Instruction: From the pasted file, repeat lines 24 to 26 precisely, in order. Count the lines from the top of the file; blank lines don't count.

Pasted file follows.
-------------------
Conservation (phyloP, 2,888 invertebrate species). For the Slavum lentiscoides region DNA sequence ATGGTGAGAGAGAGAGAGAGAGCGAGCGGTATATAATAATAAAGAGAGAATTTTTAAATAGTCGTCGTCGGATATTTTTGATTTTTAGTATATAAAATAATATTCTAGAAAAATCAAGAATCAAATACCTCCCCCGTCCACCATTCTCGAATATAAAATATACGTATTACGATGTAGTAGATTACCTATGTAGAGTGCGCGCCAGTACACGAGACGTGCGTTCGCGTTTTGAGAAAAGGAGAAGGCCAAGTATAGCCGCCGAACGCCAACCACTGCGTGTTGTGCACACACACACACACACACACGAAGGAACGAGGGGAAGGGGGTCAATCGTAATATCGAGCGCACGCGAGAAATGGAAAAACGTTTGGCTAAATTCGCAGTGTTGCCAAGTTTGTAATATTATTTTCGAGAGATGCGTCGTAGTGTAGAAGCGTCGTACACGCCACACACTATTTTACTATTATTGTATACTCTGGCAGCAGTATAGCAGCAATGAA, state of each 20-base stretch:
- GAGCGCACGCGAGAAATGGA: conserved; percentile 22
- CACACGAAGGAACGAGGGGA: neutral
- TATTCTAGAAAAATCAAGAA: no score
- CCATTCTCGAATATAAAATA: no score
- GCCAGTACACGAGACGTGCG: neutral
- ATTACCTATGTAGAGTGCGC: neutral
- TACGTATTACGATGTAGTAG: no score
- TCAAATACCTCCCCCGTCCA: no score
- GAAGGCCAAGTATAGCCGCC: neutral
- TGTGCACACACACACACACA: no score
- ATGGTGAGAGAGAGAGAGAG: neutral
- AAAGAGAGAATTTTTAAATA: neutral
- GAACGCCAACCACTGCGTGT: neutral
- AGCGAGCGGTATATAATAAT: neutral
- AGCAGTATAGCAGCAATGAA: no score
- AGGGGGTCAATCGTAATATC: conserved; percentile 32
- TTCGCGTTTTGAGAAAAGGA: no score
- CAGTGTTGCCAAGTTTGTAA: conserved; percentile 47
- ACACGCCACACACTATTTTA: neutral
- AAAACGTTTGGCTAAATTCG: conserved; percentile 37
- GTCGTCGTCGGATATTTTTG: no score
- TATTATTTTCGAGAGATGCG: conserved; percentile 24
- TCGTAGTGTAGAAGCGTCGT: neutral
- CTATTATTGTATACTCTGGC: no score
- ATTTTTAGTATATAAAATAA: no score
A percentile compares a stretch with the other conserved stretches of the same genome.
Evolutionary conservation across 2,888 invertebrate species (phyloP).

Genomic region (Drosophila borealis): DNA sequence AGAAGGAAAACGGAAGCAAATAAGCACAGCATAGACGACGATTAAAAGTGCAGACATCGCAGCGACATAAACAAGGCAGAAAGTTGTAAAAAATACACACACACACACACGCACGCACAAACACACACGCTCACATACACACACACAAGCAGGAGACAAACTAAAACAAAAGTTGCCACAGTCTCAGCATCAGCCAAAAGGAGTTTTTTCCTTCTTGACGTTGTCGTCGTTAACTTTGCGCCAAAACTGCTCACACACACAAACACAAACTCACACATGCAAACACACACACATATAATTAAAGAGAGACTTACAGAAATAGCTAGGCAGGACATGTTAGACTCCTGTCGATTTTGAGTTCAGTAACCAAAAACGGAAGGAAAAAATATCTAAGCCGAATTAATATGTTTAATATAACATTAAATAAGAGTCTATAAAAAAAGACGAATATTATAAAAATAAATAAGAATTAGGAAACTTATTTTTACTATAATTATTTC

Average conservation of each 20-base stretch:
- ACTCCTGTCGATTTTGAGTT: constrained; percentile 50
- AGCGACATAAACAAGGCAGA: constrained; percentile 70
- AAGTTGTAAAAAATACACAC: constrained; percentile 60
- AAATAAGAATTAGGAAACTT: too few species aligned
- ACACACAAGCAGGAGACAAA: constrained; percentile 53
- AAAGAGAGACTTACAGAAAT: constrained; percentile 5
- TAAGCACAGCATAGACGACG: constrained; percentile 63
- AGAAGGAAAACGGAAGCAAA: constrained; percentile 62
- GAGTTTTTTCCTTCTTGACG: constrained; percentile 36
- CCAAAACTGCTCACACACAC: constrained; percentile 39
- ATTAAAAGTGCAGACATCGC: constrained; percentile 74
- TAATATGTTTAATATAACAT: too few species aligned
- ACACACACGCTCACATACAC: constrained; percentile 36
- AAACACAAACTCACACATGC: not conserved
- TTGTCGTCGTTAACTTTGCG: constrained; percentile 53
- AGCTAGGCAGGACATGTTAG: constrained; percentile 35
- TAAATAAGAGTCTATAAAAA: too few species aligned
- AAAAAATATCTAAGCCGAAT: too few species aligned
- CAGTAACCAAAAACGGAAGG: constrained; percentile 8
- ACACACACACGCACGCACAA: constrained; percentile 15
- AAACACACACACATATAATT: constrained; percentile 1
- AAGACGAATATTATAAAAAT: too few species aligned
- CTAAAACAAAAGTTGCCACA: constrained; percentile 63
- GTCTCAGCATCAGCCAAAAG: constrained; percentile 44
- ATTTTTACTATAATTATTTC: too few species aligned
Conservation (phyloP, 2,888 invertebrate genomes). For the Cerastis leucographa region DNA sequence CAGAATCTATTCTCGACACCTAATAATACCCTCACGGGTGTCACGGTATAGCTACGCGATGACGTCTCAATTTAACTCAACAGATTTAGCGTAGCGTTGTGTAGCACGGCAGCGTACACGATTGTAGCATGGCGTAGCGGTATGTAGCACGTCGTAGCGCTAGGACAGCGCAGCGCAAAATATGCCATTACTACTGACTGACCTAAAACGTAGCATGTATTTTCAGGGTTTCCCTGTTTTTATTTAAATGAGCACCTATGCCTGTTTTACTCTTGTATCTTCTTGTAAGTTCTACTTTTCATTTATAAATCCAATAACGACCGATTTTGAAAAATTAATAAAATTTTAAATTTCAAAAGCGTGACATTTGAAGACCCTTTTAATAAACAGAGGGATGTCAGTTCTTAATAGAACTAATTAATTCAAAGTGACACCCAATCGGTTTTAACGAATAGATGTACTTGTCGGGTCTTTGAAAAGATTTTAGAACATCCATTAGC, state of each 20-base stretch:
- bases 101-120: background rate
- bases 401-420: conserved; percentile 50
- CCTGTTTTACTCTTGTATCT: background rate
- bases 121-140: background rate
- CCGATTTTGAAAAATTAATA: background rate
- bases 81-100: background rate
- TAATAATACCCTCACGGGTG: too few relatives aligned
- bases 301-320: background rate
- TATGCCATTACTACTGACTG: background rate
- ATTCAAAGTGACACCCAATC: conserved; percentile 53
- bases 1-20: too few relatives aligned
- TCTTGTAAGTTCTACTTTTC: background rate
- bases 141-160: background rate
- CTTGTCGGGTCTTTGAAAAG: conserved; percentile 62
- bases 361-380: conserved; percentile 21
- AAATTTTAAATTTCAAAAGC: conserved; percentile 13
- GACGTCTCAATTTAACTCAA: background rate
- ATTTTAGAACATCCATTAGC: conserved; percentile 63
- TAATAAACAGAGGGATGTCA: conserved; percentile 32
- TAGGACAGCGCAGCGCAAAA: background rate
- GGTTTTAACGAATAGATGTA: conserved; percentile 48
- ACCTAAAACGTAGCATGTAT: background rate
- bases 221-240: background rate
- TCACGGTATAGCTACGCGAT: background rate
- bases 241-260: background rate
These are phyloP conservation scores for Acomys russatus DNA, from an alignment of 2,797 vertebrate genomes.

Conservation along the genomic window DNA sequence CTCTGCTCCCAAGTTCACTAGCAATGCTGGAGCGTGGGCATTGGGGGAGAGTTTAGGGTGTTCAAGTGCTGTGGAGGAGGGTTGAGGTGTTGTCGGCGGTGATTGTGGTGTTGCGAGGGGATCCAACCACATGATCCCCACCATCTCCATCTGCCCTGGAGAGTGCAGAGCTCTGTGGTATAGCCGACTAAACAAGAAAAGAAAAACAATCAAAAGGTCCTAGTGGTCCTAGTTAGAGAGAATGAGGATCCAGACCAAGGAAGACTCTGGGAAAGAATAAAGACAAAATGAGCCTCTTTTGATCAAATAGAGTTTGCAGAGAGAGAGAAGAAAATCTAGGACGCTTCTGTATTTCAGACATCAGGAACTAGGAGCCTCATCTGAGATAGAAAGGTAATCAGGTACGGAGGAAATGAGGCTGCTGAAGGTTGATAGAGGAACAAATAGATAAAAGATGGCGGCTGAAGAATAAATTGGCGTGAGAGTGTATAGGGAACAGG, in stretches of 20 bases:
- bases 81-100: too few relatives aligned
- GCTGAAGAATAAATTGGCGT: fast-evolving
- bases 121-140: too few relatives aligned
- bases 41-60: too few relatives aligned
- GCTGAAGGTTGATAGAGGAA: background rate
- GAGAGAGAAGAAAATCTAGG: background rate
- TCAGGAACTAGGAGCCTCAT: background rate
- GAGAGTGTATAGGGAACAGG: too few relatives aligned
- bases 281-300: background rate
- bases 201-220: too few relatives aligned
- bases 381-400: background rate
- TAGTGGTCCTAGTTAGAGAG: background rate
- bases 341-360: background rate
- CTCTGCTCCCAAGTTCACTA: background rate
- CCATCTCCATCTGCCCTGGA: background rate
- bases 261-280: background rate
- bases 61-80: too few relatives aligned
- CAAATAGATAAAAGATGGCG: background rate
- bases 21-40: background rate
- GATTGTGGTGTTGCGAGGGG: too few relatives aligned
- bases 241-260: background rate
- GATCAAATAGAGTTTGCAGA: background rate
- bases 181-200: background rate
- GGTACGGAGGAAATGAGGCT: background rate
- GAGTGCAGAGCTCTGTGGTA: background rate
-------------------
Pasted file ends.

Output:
- TCGTAGTGTAGAAGCGTCGT: neutral
- CTATTATTGTATACTCTGGC: no score
- ATTTTTAGTATATAAAATAA: no score